For a few months, my computer experienced some freezing during several minutes and the only solution to return to work was a reboot. It’s really annoying so I decided to look at what’s going on.
I have been working since three years on a laptop DELL E7450. It has 8GB RAM size and an Intel i5 core with 2 cores and 4 logical processors. It is quite enough to work with, isn’t it ?
I’m using Ubuntu 18.04 coupled with i3 for my window manager. By the way, if you don’t know yet about i3, you have to take a look at it.
I noticed that with only 2 open applications : Google Chrome and Slack, both used most of my memory. Google Chrome is well known to use a lot of RAM and Slack application is built upon Electron and bad news: Electron is a known resource hog.
I’ve made some simple tests to check memory consumption. As you can see from this picture, only 2 open applications use nearly 100% of my memory.
This picture is extracted from a screenshot of the htop program. Htop is a great alternative to top. It provides facilities to filter, sort, search and view per core. The thing that interested me here is the memory, especially memory per process. To do that, i’m using smem, a tool that calculates the USS, PSS and RSS per process.
USS stands for Unique Set Size. This is the amount of unshared memory unique to that process. It does not include shared memory. In the other hand, PSS stands for Proportional Set Size. It adds together the unique memory (USS), along with a proportion of its shared memory divided by the number of processes sharing that memory. It gives a representation of how much actual physical memory is being used per process - with shared memory truly represented as shared.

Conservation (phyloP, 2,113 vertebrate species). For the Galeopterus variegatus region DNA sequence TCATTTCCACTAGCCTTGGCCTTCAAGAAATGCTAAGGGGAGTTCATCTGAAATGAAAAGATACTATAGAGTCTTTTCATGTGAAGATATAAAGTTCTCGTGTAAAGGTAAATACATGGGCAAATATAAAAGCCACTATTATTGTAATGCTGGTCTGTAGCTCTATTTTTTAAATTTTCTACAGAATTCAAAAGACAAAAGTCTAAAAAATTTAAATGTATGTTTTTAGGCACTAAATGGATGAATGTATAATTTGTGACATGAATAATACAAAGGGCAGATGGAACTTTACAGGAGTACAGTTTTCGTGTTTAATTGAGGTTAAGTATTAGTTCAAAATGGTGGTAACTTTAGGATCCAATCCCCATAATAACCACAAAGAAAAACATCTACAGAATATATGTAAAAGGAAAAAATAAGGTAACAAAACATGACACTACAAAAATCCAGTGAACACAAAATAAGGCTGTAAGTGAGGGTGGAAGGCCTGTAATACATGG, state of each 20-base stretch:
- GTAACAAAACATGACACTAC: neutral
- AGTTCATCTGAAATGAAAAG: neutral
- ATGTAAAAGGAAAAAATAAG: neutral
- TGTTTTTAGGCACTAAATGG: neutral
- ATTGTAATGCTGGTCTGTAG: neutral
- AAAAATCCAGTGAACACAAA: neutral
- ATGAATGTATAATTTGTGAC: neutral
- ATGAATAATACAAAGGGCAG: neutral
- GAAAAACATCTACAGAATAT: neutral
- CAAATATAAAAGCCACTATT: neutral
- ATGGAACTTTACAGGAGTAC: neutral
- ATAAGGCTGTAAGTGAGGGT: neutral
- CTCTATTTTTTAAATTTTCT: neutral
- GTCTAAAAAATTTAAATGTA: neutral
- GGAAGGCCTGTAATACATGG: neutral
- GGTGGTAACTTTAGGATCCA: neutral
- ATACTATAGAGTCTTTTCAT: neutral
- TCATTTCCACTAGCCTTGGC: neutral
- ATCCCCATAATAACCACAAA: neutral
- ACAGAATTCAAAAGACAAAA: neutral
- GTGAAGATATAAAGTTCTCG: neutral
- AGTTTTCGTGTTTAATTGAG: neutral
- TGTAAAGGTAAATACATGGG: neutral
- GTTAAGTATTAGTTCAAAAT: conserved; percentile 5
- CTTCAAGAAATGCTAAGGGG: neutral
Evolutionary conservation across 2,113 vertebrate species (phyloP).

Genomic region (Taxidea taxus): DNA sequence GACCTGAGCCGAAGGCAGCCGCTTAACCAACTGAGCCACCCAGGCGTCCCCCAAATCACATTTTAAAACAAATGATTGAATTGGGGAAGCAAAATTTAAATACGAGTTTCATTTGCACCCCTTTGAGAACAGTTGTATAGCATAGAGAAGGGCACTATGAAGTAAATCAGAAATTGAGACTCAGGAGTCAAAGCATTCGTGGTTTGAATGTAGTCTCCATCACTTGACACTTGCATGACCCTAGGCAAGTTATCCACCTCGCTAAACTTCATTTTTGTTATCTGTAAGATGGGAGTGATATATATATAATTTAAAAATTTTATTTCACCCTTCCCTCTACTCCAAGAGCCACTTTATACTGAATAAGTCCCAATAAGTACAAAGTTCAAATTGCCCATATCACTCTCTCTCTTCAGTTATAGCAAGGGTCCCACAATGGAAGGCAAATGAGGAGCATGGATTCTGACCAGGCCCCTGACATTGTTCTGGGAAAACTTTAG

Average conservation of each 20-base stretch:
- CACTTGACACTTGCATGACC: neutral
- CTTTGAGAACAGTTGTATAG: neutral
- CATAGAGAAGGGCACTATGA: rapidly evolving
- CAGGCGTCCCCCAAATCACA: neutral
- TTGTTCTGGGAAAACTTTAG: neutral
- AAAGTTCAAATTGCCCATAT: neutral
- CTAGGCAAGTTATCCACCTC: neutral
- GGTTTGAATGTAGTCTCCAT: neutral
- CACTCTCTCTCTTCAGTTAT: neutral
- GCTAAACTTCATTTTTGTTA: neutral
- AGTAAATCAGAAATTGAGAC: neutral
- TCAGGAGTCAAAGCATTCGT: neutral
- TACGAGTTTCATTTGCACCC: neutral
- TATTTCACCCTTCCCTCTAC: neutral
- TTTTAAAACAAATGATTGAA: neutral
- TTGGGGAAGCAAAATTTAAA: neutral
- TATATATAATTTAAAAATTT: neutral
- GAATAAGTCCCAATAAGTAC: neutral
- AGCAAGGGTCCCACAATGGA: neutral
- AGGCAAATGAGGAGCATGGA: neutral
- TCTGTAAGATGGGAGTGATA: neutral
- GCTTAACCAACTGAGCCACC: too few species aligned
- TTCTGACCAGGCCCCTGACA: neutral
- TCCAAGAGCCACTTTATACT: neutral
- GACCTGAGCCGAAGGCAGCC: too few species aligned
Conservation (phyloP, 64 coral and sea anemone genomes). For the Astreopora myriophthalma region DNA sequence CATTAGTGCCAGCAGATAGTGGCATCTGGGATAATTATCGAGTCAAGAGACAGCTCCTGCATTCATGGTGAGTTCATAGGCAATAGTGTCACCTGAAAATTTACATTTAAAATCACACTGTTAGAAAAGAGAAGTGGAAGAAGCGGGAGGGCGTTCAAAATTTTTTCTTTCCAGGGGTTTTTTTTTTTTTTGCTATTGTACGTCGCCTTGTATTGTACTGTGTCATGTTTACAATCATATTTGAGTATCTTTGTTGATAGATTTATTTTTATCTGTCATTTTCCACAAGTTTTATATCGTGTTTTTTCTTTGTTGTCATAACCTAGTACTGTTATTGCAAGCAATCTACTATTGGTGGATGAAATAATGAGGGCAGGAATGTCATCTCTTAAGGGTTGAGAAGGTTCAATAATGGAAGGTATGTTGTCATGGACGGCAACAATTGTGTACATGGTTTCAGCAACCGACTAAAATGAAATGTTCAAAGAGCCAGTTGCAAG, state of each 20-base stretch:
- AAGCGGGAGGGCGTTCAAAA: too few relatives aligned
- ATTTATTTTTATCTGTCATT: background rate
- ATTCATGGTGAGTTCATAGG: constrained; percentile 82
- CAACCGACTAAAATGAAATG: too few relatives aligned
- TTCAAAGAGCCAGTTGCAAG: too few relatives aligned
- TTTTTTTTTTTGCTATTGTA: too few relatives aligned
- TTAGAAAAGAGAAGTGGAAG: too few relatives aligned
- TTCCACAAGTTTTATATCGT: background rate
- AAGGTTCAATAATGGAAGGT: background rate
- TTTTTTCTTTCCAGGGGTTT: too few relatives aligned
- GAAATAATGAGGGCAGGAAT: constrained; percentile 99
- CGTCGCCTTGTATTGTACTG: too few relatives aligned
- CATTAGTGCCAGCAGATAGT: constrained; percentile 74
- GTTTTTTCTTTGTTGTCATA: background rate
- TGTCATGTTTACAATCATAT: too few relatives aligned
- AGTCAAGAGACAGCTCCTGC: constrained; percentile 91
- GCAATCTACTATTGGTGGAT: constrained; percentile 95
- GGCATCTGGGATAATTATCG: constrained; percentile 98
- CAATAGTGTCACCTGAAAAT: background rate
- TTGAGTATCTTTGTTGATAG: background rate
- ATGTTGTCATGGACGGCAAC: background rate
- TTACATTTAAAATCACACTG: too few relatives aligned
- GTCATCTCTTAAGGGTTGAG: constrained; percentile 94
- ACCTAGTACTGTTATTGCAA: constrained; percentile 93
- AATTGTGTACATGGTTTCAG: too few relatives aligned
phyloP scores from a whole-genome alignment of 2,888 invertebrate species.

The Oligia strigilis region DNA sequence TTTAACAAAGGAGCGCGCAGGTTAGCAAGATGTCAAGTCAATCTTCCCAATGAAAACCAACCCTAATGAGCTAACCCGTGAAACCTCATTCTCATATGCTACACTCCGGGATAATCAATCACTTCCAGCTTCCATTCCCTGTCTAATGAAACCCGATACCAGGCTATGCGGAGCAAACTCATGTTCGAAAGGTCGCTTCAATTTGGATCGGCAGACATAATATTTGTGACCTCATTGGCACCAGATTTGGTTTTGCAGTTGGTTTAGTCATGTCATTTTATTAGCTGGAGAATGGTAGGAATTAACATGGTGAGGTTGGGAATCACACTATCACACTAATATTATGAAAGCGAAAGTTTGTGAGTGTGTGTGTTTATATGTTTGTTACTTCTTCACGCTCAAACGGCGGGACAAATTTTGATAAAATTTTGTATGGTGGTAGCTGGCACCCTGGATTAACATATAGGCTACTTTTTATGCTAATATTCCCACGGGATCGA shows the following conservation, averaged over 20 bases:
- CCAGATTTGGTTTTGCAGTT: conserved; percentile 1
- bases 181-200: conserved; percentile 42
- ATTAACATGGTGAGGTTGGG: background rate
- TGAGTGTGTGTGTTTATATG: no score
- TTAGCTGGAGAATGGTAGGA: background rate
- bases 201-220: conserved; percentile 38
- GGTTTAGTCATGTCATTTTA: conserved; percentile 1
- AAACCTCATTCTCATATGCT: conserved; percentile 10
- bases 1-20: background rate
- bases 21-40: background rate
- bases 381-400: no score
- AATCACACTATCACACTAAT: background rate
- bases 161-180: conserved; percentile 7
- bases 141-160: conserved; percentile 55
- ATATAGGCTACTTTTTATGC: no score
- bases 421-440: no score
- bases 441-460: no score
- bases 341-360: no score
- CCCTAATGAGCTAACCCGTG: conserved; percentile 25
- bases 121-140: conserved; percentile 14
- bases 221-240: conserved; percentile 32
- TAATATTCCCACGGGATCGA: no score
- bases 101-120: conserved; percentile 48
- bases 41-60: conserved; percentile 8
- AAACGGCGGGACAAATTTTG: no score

RSS stands for Resident Set Size. This is the amount of shared memory plus unshared memory used by each process. If any process shares memory, this will over-report the amount of memory actually used, because the same shared memory will be counted more than once - appearing again in each other process that shares the same memory. This metric can be unreliable, especially when processes have a lot of forks.
Here the command I used :
smem -n -s pss -t -k -P chrome
If you're not familiar with command line, you can use explainshell.com, a great website to dissect commands.
To sum up, 57 processes match ‘chrome’ and used 4,9G of USS, 5.0G of PSS and 7,7G of RSS.
Let’s focus on Slack memory consumption:
Let’s say I want to limit the memory allocated to the Slack application. My first thought was to use Docker. By wrapping the application in a Docker container, I can use Docker abilities to limit the resources of a container.
docker run --memory=1G ….
This parameter will set the maximum amount of memory the container can use. It works, but it means I need to create a Docker image dedicated to all applications I want to limit the amount of memory.
In fact, Docker uses a technology called
namespaces to isolate containers from other processes. To learn more about Docker architecture, you can take a look at Docker overview page. One namespace is interesting in my case : Control groups also known as cgroups. This one enables the limitation of physical resources.
Let’s use it:
# Create a group for memory named “slack_group” cgcreate -g "memory:slack_group" -t victor:victor # Specify memory limit to 1G for this group cgset -r memory.limit_in_bytes=1G "slack_group"
To ensure memory limitation is correctly applied, it’s possible to look in directory